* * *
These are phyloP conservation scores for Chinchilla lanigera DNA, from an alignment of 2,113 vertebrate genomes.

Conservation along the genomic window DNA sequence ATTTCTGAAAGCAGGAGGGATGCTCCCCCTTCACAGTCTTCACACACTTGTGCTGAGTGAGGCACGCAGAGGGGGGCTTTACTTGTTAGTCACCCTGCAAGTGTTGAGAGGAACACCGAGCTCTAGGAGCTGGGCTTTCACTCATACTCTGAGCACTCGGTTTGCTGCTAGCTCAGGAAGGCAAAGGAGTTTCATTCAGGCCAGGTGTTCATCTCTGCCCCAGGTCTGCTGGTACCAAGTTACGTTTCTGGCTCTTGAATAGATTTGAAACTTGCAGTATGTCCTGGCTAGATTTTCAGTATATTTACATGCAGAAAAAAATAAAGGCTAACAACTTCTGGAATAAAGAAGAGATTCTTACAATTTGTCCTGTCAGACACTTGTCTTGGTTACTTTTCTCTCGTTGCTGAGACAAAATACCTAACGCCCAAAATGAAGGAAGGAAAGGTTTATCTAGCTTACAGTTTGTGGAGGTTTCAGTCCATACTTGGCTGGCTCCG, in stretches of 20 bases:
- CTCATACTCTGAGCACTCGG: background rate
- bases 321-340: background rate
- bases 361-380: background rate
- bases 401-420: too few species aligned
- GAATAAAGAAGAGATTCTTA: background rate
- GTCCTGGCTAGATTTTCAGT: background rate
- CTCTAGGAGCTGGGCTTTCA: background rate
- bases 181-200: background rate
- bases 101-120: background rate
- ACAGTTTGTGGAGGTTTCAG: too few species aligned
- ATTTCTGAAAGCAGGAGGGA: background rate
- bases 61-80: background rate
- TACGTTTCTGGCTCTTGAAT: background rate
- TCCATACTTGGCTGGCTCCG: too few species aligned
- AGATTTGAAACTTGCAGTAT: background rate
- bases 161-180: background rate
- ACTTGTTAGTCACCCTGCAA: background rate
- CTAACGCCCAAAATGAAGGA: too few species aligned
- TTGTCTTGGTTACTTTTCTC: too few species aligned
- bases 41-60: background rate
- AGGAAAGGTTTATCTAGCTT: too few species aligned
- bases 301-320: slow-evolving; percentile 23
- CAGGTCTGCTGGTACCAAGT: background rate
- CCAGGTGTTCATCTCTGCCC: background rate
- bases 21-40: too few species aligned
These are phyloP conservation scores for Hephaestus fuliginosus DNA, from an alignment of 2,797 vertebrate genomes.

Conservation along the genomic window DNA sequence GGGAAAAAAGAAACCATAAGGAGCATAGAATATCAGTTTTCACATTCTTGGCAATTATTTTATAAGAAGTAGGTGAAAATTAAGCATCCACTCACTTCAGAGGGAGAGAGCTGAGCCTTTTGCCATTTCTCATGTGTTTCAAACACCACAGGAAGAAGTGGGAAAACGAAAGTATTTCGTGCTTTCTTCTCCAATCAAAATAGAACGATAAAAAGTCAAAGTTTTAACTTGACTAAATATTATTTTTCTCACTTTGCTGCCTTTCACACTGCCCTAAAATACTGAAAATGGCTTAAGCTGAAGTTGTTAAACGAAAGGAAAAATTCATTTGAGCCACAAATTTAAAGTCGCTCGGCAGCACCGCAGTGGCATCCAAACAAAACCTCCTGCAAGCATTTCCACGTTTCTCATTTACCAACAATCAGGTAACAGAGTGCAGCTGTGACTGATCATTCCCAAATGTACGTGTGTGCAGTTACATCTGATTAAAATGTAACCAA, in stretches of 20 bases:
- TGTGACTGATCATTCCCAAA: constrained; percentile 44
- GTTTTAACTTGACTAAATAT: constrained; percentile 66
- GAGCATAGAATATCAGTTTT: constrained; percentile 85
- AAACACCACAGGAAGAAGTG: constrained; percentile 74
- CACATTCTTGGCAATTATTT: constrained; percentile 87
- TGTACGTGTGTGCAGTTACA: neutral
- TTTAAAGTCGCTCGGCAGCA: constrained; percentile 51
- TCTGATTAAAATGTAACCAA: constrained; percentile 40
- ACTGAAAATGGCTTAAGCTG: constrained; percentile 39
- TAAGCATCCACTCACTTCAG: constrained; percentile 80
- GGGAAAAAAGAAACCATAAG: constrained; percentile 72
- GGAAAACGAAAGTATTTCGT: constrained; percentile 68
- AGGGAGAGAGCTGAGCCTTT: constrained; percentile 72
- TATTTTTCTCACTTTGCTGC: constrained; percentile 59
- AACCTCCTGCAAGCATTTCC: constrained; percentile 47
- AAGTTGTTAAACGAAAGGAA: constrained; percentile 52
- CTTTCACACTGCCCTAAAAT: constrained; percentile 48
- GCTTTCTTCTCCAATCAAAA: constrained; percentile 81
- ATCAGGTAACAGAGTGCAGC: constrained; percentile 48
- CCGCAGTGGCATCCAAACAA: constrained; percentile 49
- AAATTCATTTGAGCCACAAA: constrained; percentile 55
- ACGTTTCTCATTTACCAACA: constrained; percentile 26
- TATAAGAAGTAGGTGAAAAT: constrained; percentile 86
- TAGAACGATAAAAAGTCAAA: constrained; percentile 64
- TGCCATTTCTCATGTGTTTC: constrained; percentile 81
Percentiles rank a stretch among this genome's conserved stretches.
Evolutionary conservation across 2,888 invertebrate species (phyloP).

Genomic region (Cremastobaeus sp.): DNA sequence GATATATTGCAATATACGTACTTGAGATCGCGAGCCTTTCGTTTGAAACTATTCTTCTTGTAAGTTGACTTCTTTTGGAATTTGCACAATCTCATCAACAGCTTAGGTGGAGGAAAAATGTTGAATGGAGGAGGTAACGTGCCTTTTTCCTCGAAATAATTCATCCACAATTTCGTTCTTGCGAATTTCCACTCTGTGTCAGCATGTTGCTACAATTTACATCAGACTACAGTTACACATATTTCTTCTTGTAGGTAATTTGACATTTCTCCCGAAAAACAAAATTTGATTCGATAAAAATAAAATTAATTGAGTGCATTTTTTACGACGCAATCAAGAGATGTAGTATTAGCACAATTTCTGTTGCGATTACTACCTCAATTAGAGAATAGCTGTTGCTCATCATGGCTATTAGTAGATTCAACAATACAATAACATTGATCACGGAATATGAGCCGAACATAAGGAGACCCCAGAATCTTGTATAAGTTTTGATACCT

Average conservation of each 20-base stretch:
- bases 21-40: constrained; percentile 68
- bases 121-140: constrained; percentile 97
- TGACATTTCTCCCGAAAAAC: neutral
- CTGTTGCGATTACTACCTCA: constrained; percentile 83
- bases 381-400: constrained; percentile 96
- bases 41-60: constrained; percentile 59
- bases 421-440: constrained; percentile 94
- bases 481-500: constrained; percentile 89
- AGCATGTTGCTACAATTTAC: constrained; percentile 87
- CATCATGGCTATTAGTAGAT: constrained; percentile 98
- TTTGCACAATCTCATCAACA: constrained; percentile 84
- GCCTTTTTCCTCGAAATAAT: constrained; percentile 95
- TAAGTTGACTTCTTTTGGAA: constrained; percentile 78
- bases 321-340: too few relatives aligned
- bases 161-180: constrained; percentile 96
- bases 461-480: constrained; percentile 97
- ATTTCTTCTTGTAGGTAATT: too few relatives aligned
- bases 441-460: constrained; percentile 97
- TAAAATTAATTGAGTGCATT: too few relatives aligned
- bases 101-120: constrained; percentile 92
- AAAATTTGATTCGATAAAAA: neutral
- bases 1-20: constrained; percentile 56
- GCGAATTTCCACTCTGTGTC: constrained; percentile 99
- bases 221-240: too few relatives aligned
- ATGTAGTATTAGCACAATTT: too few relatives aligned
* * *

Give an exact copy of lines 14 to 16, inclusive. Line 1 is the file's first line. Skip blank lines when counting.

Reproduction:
- bases 61-80: background rate
- TACGTTTCTGGCTCTTGAAT: background rate
- TCCATACTTGGCTGGCTCCG: too few species aligned